Delete
    3. To the anonymous commenter who is telling people to soak their chicken in bleach water: Please tell me I read that wrong. Or am I the only one who thinks that's a bad idea? There are a lot of whole chicken recipes out there that use a similar process to Ellie's, but I have never seen any that call for soaking meat in bleach water.

      Delete
    4. Anonymous11/28/2017

      Not the chicken - the empty pot, to clean it out thoroughly! "...the water you use to wash it." How did you translate that to soaking the chicken in bleach? SMH

      Delete
    5. Anonymous11/28/2017

      Of course it's the pan and not the chicken! It says that.

      Whenever I handle raw poultry, everything that can't go in the dishwasher gets bleached afterwards - counters, sink, oversized cutting boards, etc. There are directions on the back of bleach bottles telling you what concentration to use for hard surface sanitation, and how long to keep it wet. I even keep a soft fingernail brush handy to (soap) scrub under my nails and around my rings. Raw meat can carry some nasty germs that you don't want to transfer elsewhere.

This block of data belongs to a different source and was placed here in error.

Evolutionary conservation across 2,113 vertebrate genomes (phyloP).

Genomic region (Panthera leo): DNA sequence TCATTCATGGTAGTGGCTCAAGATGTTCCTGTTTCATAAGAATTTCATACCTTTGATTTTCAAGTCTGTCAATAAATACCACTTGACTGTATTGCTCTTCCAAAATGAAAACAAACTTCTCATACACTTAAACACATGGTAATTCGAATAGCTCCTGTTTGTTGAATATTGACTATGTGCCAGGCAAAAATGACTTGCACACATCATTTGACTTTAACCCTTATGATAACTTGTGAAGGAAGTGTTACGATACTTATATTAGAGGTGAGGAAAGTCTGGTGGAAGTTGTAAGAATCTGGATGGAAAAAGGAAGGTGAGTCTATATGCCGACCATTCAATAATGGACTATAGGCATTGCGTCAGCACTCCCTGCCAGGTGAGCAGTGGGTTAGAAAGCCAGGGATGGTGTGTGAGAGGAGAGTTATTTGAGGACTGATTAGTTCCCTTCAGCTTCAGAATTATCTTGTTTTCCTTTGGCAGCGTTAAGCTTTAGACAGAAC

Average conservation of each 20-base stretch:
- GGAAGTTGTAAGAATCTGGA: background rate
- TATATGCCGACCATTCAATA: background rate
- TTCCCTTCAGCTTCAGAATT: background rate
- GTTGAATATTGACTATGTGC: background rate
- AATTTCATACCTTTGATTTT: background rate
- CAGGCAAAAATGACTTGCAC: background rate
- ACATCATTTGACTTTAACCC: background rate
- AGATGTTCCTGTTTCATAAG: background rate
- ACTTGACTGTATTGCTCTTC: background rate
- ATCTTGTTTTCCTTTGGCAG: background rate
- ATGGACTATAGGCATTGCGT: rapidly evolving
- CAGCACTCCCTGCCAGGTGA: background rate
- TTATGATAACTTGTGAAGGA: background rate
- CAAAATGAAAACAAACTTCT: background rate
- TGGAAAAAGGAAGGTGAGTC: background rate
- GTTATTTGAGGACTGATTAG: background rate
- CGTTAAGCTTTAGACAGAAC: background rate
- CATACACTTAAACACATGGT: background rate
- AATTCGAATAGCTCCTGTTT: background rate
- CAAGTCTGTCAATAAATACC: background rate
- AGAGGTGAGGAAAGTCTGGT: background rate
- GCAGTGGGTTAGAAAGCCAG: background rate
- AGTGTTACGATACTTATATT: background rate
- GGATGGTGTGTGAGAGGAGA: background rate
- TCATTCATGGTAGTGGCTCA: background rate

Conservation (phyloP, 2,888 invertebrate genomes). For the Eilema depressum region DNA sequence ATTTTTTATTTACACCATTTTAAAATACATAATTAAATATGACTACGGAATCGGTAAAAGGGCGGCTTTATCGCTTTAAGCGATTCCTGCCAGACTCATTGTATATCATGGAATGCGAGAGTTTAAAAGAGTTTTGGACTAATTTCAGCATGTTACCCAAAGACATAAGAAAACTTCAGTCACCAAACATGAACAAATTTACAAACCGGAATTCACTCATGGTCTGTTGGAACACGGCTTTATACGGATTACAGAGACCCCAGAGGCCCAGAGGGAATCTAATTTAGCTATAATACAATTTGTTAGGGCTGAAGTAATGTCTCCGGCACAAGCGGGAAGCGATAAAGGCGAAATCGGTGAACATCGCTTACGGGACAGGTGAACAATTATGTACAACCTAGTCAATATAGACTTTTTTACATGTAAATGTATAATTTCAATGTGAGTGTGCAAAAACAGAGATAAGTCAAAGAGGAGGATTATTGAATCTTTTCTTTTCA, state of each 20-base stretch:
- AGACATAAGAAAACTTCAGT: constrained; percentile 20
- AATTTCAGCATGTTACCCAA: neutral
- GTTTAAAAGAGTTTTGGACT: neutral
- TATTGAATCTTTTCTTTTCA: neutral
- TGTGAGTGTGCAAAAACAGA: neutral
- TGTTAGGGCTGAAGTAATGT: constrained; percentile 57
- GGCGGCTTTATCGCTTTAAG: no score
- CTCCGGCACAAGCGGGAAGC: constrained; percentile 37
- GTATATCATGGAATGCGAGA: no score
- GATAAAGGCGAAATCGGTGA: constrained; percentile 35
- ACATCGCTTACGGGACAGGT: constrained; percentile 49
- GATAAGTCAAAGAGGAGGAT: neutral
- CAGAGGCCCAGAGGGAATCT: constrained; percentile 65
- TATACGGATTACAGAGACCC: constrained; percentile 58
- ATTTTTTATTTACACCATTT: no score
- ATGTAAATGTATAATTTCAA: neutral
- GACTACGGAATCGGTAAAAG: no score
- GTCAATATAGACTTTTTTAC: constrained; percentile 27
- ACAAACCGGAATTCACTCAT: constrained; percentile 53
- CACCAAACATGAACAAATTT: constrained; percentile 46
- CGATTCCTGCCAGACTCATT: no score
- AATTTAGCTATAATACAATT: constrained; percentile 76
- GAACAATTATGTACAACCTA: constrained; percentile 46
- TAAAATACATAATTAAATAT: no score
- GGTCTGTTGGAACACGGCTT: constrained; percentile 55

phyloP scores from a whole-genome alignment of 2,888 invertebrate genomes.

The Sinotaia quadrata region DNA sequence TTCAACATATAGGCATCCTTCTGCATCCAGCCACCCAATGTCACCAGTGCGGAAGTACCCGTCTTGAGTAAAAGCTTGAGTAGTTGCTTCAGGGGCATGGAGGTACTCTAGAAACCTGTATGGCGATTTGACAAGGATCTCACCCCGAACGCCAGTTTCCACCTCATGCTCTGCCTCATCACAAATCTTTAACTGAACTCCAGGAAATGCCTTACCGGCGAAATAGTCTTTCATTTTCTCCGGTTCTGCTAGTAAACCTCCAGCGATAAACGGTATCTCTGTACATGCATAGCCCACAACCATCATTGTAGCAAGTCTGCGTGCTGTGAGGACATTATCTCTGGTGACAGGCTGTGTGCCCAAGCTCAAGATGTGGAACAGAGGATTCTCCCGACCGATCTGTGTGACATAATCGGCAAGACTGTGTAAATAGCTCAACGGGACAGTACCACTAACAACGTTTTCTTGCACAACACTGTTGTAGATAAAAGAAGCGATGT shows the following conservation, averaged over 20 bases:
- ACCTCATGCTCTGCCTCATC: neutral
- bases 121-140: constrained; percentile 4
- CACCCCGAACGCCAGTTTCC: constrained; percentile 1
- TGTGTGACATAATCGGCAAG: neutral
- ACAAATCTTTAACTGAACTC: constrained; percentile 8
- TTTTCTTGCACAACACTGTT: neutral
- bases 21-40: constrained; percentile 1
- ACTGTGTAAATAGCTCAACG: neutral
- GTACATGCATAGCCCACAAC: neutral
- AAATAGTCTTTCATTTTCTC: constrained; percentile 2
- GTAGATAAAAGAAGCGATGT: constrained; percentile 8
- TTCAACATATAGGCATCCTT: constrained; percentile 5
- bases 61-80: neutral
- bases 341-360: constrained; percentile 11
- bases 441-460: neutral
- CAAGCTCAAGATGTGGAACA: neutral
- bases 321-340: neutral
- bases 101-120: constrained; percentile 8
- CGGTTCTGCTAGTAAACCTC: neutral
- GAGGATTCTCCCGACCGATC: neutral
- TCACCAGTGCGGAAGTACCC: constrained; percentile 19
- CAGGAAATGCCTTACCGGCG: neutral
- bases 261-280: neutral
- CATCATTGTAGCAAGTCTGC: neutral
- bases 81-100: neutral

Delete
    6. Anonymous11/29/2017

      To clean off cut boards you use salt because if you use bleach it will still have that smell from the bleach on it. And you can get sick.

      Delete
    7. Anonymous11/30/2017

      You don't get sick from things washed in bleachy water. Quite the opposite.

      Delete
    8. Anonymous12/01/2017

      Diluted bleach turns into salt water after it does its job, which is why it can be used on food prep surfaces in restaurants. You can also purify drinking water with it, in an emergency.

      Delete
    9. Anonymous12/01/2017

      I saw it on a episode of Home &Family were you put salt in cutting boards to clean them.